The incredible capabilities of large language models (LLMs) like ChatGPT make them irresistible to developers seeking to create next-generation apps. But this frenzied adoption risks exposing users to new dangers. LLMs have unique vulnerabilities that most developers don’t grasp. Building secure applications requires understanding these novel risks and implementing tailored safeguards.
Prompt injection attacks top the list of concerns. Attackers can carefully craft malicious prompts that trick the LLM into leaking sensitive data, executing unauthorized code, or taking other harmful actions. Prompt injections exploit the fact that LLMs interpret all text as user input. They can occur directly through a compromised chatbot or indirectly via text from websites and other external sources.
Another serious risk is training data poisoning. Adversaries can manipulate the data used to train LLMs to introduce dangerous biases, security holes, or unethical behaviors. For example, a competitor could poison data to favor their own brand. The consequences surface when real users interact with the corrupted LLM.
Supply chain vulnerabilities are also likely given LLMs’ reliance on diverse components like datasets, pre-trained models, and plugins. Any of these could contain vulnerabilities allowing exploits like remote code execution or privilege escalation. Malicious plugins pose a particular threat due to their unchecked access to LLMs.
Over-reliance on unreliable LLM outputs poses big hazards too. LLMs can generate logical, persuasive responses even when totally incorrect, leading to harmful misinformation or faulty decision-making if not validated. Insecure code generated by LLMs risks introducing vulnerabilities into applications as well.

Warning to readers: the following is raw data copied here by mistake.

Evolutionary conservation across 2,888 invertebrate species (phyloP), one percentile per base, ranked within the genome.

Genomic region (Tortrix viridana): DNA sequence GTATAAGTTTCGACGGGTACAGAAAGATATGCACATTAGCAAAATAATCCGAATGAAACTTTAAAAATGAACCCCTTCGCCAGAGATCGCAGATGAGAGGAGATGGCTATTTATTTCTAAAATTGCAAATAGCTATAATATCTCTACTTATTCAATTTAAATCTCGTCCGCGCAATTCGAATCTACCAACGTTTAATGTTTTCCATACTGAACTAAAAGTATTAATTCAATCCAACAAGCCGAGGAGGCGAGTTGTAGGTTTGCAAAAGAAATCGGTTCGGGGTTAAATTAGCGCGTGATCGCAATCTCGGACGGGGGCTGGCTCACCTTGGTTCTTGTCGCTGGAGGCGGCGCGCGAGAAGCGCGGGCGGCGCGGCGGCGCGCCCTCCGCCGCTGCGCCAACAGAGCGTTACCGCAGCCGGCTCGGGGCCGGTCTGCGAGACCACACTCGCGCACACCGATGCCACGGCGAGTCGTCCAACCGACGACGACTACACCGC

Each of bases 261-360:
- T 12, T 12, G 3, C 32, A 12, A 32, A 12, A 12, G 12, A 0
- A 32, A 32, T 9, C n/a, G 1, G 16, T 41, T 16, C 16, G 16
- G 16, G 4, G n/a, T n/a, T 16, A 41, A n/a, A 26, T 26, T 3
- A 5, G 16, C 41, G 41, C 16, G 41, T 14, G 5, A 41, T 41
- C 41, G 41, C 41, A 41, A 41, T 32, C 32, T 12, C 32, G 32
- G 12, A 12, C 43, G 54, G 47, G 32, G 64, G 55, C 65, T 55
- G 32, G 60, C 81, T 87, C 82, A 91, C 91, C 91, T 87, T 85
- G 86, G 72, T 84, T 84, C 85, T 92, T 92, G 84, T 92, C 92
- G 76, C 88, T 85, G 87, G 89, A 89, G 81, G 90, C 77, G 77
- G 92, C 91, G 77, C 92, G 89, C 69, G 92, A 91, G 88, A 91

Finally, model theft has serious competitive and financial implications. Attackers who copy proprietary LLM models gain intellectual property and sensitive data while eroding the model owner’s advantages.
New & Old Vulnerabilities Collide
Many LLM vulnerabilities resemble traditional software security issues like code injection or supply chain exploits. However, factors like LLMs’ use of natural language and deep neural networks create new nuances. For example, while SQL injection has long plagued applications, the way prompt injection attacks manipulate neural network behavior represents a wholly new challenge.
Other LLM vulnerabilities have no prior software equivalent. Training data poisoning does not map to any non-ML vulnerability. And while insider data theft is not new, the theft of ML models themselves is an emerging danger.
In some cases, old and new intersect – an insecure plugin vulnerability could enable a novel prompt injection. Developers must broaden their scope to secure the unique LLM attack surface.
Layered Defenses Keep Applications Secure
Fortunately, protections exist to mitigate these varied risks. To prevent prompt injection, input validation, sanitization, and least privilege access controls are crucial. Maintaining user control over LLM actions also limits unauthorized behaviors. Code libraries such as Nvidia’s NeMo Guardrails can even filter user input at the prompt level.
For training data, carefully vet sources, sanitize inputs, and use techniques like federated learning to detect poisoning. Follow MLOps best practices for secure models. Limit the functionality and autonomy granted to LLMs based on necessity. Rigorously validate outputs using consistency checks and human review. Warn users about potential inaccuracies.
For model security, employ strong access controls, monitor activity, and implement adversarial training to harden models. MLOps platforms with model versioning aid provenance and auditing as well.
A Responsible Balancing Act
The power of LLMs entices developers to rapidly deploy inventive applications. But carelessness now can lead to compromised security for years to come. Taking time upfront to implement layered protections against emerging LLM-specific vulnerabilities will let developers harness these models safely and responsibly.
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